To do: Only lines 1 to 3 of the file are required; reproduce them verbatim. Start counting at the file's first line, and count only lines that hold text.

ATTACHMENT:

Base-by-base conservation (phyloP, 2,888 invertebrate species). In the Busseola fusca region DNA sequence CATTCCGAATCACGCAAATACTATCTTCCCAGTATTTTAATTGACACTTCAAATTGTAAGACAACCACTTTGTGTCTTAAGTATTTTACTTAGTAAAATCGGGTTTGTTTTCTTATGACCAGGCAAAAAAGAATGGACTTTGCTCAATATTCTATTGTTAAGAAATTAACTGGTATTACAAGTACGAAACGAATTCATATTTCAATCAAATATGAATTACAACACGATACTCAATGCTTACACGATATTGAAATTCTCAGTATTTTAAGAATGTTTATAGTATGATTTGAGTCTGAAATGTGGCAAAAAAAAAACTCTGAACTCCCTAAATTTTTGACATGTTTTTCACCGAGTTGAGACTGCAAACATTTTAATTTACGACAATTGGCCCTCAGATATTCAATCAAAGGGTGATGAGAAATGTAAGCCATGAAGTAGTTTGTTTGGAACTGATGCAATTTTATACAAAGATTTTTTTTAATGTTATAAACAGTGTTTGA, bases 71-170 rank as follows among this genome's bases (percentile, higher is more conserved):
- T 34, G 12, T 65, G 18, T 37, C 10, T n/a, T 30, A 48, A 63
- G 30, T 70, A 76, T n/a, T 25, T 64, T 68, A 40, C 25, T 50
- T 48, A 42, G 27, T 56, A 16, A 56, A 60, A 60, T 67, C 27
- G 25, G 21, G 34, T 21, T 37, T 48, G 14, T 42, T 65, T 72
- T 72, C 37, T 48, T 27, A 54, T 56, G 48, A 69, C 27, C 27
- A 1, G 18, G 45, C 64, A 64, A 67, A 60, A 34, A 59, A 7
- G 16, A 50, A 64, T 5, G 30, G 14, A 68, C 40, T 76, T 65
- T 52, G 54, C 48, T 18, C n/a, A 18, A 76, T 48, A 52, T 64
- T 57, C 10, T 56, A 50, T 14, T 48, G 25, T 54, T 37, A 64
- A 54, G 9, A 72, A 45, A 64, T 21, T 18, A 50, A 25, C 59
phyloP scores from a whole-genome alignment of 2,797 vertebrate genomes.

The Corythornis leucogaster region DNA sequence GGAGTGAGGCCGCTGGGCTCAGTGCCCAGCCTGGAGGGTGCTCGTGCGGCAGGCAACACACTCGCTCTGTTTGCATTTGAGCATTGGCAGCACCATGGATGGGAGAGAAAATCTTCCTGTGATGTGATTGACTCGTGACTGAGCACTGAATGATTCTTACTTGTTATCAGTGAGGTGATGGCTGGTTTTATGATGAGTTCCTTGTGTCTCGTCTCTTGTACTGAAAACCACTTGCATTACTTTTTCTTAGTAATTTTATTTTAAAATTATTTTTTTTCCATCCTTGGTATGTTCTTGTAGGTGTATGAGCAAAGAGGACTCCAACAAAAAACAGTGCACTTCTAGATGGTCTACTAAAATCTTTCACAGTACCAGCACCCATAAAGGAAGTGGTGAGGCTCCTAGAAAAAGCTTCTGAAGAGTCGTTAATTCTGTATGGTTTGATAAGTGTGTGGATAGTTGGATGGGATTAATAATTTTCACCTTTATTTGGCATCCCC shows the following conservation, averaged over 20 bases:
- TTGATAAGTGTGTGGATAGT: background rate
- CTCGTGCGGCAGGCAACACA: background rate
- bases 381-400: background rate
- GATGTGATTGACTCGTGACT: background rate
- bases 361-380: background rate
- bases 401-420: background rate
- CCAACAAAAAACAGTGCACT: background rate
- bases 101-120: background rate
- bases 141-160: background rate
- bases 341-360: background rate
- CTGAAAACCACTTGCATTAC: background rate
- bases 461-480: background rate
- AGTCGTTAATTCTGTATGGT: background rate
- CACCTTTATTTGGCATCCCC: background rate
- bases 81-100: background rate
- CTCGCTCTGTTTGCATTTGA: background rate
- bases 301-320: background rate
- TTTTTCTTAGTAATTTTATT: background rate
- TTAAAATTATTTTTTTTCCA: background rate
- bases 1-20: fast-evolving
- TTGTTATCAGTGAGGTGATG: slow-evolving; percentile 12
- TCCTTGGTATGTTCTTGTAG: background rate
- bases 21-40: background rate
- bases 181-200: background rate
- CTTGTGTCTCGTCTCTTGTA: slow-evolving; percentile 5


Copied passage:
Base-by-base conservation (phyloP, 2,888 invertebrate species). In the Busseola fusca region DNA sequence CATTCCGAATCACGCAAATACTATCTTCCCAGTATTTTAATTGACACTTCAAATTGTAAGACAACCACTTTGTGTCTTAAGTATTTTACTTAGTAAAATCGGGTTTGTTTTCTTATGACCAGGCAAAAAAGAATGGACTTTGCTCAATATTCTATTGTTAAGAAATTAACTGGTATTACAAGTACGAAACGAATTCATATTTCAATCAAATATGAATTACAACACGATACTCAATGCTTACACGATATTGAAATTCTCAGTATTTTAAGAATGTTTATAGTATGATTTGAGTCTGAAATGTGGCAAAAAAAAAACTCTGAACTCCCTAAATTTTTGACATGTTTTTCACCGAGTTGAGACTGCAAACATTTTAATTTACGACAATTGGCCCTCAGATATTCAATCAAAGGGTGATGAGAAATGTAAGCCATGAAGTAGTTTGTTTGGAACTGATGCAATTTTATACAAAGATTTTTTTTAATGTTATAAACAGTGTTTGA, bases 71-170 rank as follows among this genome's bases (percentile, higher is more conserved):
- T 34, G 12, T 65, G 18, T 37, C 10, T n/a, T 30, A 48, A 63
- G 30, T 70, A 76, T n/a, T 25, T 64, T 68, A 40, C 25, T 50